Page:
So, with the new provisions, even the people who are salaried or retired and not carrying on any business or profession but are paying rent above Rs 50,000 per month, will have to deduct tax at source from such rental. This will bring those people into the tax net, who are earning rent by letting out the property to people who are not engaged in any business or profession.
The payer is required to deduct tax only in the last month of the year or during the last month of tenancy in case the property is vacated during the year. However, in case the rent is paid earlier, you are required to deduct tax at the earlier moment.

Since the rent for this purpose includes any payment for use of building, this will even cover the rent paid by you to hotels for room bookings, or even to marriage halls, in case the rent for use of such premises exceeds Rs 50,000 even for one day.

TDS on rent paid to NRIs

According to Section 195 of the Income Tax Act, the tenant should deduct TDS at the rate of 30% on rent paid to an NRI landlord for property located in India. For deducting TDS on the rent, the tenant should have a TAN. If the tenant fails to deduct TDS on the rent paid to the NRI, the payer is liable to pay a penalty as per the prevailing provisions.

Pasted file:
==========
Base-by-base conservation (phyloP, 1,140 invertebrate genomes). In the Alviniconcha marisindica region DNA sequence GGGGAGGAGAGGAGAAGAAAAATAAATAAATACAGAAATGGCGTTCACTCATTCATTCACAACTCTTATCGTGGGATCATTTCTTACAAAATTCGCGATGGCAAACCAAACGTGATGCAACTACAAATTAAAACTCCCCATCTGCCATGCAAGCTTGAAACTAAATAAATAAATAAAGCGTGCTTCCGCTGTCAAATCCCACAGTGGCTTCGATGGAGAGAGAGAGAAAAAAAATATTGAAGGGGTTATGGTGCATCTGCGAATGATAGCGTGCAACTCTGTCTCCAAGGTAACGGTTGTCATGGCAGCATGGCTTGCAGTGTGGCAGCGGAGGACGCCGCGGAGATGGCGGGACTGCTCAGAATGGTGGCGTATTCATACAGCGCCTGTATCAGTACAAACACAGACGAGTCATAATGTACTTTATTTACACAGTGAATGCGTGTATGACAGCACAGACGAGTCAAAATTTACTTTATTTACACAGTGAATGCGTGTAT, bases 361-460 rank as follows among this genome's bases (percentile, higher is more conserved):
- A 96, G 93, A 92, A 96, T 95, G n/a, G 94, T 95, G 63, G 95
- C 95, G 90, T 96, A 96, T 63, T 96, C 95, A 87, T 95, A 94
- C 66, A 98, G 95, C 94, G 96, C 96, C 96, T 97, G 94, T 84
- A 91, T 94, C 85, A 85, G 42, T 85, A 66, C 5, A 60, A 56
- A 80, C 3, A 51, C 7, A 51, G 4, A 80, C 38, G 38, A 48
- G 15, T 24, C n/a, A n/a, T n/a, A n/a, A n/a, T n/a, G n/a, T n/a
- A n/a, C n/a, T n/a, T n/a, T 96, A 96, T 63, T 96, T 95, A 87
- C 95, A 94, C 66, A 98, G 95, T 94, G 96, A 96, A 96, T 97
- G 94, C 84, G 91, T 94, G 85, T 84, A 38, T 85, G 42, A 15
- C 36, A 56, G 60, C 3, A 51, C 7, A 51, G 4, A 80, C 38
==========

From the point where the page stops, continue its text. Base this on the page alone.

Is TAN mandatory for TDS?

The provisions only cover the recipient of rent who is a resident for income tax purposes, as non-residents are already covered under section 195 of the Income Tax Act. Even though the existing provision requires people to obtain the TAN number, the new provision exempts the payers from such requirements.

Form for TDS payment

To pay TDS on rent, log on to www.tin-NSDL.com.  On the website, you will find the link to fill Form 26QC. Fill in all your details, the details pertaining to your landlord, and all the details of the financial transaction. In case you are sharing the accommodation, their details must also be furnished. Similarly, if your landlord co-owns the property with someone else, their details must also be given in the form.